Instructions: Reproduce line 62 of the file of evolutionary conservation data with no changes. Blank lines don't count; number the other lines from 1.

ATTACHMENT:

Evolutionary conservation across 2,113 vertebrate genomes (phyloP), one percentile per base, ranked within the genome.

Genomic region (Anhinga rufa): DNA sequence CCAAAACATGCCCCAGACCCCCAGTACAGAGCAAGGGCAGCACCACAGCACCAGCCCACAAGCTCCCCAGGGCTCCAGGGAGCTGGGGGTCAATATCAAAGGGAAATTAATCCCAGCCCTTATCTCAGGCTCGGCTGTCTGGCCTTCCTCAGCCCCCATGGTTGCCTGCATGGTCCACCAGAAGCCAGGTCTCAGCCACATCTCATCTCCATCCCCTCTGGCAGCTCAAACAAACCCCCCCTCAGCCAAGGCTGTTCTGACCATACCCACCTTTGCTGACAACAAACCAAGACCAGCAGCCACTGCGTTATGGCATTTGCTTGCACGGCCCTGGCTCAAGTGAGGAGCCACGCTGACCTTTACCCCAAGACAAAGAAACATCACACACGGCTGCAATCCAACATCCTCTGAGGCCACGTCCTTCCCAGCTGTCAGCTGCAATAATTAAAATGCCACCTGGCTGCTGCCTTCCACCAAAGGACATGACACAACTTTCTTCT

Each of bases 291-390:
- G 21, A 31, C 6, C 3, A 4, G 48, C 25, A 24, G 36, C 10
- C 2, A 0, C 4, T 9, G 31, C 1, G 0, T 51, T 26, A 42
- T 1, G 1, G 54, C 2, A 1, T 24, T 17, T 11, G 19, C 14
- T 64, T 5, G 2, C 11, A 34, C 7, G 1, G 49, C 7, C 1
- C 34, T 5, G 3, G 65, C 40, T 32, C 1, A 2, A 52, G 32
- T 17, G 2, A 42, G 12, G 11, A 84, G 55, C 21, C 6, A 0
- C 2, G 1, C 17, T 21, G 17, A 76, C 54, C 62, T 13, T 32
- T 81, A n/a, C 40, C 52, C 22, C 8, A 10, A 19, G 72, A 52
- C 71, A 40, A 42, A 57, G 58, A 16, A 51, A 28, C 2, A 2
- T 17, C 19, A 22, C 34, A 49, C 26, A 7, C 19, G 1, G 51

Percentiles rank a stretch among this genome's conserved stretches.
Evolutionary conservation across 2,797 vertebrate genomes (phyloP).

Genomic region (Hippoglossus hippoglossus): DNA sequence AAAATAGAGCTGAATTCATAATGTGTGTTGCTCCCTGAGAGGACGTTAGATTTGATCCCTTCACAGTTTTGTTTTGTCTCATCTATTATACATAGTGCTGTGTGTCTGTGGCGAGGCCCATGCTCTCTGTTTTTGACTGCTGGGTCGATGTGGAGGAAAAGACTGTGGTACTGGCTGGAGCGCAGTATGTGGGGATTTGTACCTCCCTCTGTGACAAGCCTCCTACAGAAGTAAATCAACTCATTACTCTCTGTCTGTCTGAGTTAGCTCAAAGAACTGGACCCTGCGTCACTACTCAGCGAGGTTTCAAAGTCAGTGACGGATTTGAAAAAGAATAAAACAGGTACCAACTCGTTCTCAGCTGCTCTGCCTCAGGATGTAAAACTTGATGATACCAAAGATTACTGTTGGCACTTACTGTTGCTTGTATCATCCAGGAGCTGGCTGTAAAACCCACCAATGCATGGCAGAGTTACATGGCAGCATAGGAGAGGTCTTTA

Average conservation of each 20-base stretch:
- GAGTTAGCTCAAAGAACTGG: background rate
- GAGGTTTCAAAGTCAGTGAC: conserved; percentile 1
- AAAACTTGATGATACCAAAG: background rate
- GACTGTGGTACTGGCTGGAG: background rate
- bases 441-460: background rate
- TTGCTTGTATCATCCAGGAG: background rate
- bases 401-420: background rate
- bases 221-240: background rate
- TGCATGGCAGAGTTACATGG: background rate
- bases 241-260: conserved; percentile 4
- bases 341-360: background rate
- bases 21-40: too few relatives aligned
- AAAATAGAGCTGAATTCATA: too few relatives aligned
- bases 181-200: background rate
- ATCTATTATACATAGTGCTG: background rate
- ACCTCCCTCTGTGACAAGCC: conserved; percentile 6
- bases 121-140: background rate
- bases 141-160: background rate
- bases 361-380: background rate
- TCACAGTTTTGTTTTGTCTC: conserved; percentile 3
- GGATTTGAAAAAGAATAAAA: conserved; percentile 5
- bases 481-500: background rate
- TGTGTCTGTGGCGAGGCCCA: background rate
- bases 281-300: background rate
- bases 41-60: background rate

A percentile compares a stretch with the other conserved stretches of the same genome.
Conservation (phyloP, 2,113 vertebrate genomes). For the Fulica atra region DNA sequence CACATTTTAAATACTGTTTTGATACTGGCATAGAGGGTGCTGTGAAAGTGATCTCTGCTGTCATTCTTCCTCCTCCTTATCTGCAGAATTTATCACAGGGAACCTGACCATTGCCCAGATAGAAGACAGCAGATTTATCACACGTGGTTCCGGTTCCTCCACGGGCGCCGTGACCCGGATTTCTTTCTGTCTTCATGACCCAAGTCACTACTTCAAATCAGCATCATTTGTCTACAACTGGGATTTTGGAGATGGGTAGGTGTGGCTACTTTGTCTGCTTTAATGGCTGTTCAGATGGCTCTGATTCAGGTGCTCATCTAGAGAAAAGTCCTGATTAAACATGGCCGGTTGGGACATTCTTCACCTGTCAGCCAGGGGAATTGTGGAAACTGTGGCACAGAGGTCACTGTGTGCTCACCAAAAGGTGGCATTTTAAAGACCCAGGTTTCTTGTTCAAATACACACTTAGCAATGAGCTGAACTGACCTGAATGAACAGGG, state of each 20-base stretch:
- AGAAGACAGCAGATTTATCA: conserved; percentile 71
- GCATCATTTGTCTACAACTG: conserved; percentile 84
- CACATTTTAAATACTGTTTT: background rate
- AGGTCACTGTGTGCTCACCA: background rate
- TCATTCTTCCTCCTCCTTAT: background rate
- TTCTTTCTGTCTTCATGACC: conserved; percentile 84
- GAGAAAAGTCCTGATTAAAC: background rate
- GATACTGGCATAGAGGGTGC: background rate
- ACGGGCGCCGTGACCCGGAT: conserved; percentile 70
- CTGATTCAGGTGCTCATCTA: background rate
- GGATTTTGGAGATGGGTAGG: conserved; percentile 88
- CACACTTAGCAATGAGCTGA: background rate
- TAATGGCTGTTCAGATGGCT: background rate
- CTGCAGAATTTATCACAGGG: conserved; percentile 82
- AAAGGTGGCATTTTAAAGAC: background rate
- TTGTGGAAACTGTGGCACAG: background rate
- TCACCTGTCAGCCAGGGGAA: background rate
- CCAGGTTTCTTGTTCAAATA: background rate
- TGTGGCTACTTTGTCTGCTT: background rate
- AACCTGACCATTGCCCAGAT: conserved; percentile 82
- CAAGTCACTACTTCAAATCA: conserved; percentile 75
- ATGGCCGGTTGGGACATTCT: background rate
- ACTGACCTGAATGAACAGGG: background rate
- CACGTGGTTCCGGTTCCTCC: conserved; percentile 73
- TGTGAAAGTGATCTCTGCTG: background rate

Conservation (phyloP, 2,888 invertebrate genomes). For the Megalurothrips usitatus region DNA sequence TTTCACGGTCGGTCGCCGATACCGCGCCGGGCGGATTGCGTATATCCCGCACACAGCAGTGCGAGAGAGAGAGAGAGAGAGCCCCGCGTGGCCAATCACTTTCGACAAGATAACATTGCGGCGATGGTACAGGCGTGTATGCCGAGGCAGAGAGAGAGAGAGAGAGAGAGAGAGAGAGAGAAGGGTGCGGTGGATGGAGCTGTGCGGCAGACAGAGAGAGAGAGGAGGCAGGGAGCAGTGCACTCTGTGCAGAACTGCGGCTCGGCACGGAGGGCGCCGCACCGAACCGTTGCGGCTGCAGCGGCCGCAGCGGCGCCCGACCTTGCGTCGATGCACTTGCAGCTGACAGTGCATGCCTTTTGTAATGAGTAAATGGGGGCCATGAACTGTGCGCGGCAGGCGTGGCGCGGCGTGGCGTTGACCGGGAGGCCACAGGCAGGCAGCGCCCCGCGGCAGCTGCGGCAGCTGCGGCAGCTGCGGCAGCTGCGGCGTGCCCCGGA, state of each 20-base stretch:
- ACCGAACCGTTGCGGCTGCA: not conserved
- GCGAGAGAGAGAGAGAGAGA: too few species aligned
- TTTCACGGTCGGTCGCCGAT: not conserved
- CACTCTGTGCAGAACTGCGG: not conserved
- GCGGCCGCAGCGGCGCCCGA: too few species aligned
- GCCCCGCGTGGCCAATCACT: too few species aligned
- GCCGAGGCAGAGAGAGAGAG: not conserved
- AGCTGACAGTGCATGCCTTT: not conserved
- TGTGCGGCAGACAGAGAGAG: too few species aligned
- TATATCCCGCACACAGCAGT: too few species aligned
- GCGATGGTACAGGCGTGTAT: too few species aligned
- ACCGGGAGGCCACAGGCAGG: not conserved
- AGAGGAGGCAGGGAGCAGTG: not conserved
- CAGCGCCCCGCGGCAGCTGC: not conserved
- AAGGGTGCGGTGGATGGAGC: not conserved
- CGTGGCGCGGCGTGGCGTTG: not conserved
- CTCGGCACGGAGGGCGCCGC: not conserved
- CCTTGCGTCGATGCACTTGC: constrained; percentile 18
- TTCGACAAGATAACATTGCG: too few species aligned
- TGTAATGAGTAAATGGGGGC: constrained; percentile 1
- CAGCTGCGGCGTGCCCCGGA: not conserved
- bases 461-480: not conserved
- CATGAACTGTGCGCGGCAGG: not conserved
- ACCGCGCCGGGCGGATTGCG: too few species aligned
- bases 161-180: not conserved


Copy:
- CCAGGTTTCTTGTTCAAATA: background rate